With the Russian collusion probe by Robert Mueller appearing to be a nothing burger, the Trump Derangement Syndrome crowd has turned its focus to the plea deal with former Trump lawyer Michael Cohen and his confession about a campaign finance law violation.
The theory behind this crime is that Donald Trump and Cohen acted in tandem to influence the 2016 presidential election through payments and nondisclosure agreements to suppress claims of affairs between Trump and porn star Stormy Daniels and Playboy model Karen McDougal.
Cohen, who was facing serious and multiple charges of other crimes, pled instead to lesser charges that the payments for which he acted as an intermediary between Trump and the women were illegal campaign-related contributions.
This legal theory, however, is a corruption of the purposes of campaign finance law and lacks precedent — certainly as grounds for impeachment. President Trump rightly claims this was a private transaction outside the scope of campaign law violations.
Indeed, precedent exists that candidates may not use campaign funds for private legal matters. One simply needs to understand the purposes of campaign finance law to know that Cohen’s plea deal is not grounds to pursue Trump for any crime.
Political campaigns are tax-exempt under U.S. law. As with any tax-exempt entity, money raised by the campaign must be spent on the campaign’s tax-exempt purpose. Donors to campaigns don’t expect their contributions to be bundled to pay the personal expenses of the candidate, such as settling lawsuits not directly related to campaign.
Besides the issue of tax-exemption laws prohibiting personal uses of campaign funds, a case could even be made that a candidate has engaged in common law fundraising fraud when diverting campaign funds to settle personal litigation.
The basis for the law about these matters is found in the federal regulation at 11 CFR 113.1. What is and is not a personal expense is to be determined by the Federal Election Commission on a “case-by-case basis,” and the standard is whether the expense would exist “irrespective of the candidate’s campaign or duties as a Federal officeholder.”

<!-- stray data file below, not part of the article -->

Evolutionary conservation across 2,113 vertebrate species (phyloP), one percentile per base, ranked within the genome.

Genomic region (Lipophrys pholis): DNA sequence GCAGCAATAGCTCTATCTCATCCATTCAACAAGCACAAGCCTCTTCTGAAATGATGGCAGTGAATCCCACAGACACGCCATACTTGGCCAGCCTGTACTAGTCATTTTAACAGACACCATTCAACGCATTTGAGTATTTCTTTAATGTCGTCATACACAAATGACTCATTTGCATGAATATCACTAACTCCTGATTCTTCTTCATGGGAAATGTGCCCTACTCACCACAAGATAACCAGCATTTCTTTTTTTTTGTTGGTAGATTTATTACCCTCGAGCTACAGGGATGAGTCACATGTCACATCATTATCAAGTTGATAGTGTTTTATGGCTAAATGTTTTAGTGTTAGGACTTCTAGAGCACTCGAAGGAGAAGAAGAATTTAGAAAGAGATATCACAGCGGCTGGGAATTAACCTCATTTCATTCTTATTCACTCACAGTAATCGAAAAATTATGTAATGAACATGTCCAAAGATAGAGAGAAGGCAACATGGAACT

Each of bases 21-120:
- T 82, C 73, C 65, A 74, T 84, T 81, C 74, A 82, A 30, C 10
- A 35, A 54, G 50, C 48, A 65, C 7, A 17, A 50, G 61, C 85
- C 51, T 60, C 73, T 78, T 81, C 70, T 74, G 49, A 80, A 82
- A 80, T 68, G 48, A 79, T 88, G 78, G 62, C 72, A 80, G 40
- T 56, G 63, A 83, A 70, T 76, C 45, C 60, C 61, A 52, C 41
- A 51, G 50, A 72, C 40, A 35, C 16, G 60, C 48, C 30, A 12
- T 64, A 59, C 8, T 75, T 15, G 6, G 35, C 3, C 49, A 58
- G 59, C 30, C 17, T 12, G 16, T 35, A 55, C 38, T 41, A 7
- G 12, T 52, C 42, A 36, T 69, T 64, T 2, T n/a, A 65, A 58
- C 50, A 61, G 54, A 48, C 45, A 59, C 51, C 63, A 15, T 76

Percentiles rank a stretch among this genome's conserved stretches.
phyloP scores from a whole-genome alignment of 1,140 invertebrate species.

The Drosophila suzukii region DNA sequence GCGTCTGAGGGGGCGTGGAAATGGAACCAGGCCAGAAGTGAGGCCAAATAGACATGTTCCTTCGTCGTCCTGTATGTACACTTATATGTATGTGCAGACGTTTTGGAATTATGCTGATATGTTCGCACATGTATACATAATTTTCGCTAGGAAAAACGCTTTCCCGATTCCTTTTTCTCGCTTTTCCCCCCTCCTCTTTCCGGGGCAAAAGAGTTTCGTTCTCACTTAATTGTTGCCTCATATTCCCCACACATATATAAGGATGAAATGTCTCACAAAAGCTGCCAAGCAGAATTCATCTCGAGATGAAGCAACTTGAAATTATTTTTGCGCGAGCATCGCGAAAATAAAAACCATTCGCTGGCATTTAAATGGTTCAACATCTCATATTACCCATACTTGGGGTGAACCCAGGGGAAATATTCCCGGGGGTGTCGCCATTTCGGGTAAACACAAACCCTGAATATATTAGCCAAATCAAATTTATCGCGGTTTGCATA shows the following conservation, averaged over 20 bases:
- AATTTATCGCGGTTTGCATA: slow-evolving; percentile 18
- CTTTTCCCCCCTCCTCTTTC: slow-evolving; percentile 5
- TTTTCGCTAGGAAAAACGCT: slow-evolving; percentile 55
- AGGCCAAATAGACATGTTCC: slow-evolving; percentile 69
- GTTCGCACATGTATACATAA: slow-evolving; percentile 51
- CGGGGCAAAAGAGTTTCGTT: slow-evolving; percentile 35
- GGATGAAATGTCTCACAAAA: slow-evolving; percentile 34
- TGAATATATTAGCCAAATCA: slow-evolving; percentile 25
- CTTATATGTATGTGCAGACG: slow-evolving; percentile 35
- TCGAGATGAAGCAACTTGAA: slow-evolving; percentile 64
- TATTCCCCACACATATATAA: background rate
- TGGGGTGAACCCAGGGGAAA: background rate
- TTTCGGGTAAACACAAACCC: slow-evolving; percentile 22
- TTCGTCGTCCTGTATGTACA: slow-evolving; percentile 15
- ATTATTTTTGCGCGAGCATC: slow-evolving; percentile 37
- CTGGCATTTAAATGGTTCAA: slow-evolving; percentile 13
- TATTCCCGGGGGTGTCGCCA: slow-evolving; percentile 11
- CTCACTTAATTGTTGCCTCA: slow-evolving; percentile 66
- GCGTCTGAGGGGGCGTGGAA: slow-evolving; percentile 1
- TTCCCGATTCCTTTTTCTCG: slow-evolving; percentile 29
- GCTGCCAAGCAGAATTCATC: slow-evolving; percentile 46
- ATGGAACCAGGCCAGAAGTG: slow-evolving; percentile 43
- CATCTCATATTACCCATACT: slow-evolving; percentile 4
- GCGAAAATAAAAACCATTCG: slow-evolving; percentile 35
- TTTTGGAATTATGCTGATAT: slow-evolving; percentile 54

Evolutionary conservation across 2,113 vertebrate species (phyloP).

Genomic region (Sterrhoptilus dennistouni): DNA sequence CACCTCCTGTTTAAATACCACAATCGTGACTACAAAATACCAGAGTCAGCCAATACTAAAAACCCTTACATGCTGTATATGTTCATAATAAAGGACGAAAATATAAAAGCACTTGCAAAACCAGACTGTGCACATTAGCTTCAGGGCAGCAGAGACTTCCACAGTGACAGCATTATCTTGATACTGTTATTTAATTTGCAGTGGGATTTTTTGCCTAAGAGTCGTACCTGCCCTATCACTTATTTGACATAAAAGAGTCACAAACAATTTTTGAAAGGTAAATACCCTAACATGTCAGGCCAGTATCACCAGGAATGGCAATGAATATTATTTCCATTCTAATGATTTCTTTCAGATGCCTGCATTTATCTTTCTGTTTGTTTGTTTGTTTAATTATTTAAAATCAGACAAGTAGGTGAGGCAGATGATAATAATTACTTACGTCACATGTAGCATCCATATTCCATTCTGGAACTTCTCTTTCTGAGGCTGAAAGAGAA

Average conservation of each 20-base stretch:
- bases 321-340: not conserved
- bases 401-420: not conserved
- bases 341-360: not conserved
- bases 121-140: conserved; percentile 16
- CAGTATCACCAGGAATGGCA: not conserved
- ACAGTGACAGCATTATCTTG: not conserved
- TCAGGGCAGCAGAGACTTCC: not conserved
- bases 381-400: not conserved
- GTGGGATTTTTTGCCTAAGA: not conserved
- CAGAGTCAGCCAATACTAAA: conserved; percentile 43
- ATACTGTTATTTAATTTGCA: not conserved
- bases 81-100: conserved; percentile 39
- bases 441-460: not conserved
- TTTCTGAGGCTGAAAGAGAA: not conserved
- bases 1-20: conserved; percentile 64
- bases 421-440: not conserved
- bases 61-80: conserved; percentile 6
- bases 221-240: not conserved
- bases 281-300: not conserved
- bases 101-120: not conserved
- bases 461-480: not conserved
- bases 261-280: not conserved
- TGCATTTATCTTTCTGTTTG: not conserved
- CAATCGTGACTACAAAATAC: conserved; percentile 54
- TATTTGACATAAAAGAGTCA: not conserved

Husband, father, billionaire businessman, and reality TV star Trump clearly would have reason to settle these tawdry matters irrespective of his run for office.
The Federal Election Commission on several occasions has addressed the use of campaign funds to settle lawsuits involving personal matters. In these instances, it has been the candidate seeking to justify the use of campaign funds to settle those cases, and the burden is on the candidate to justify the expense.
There is no obligation in the law for a candidate to use campaign funds to settle private lawsuits, and many private settlements are probably reached without using campaign funds, saving candidates from disclosing uncomfortable private matters to the Federal Election Commission.
Besides, the FEC does not always agree that campaign funds may be used to settle private legal matters. A well-known instance was when former U.S. Senator Larry Craig used campaign funds to pay lawyers after he sexually propositioned an undercover cop in a bathroom.
Writing for the DC Circuit Court of Appeals, Chief Judge Merrick Garland concluded “that the district court did not err in finding that [Craig’s campaign committee] unlawfully converted campaign contributions to personal use by spending them on [his] effort to withdraw his guilty plea.”
If payments to settle sexually based lawsuits must be treated as campaign-related, the more troubling issue is how Congress has used taxpayer money to reach dozens of undisclosed settlements, which came to light just last year.
The other legal angle that anti-Trumpers are pursuing is that the payments were not disclosed to the FEC. Here again, understanding campaign finance law shows such a claim to be without merit.
Since the 1970s when the Federal Election Campaign Act came to be, there has been plenty of litigation that campaign disclosure violates the First Amendment.
The gist of how these laws have survived First Amendment scrutiny is that they are useful in preventing the corrupting influence of money on candidates. Donations as quid pro quo, i.e., bribery, corrupt the political process. Even without bribery specifically at issue, courts have said there is a government interest in preventing the appearance of impropriety.
Payments by Trump on behalf of Trump are in no way a corrupting influence on Trump. There is no reason for them to be disclosed to the FEC.
This knowledge of law will not satiate the zeal of many who wish to put President Trump behind bars, but any attempt to prosecute him under these campaign finance theories would be irresponsible.
Mark J. Fitzgibbons is president of corporate affairs at American Target Advertising, Inc., America’s oldest and largest conservative direct marketing and fundraising agency. He has litigated constitutional cases, and is co-author with Richard Viguerie of the e-booklet The Law That Governs Government: Reclaiming The Constitution From Usurpers And Society’s Biggest Lawbreaker.
The views and opinions expressed in this commentary are those of the author and do not reflect the official position of The Daily Caller.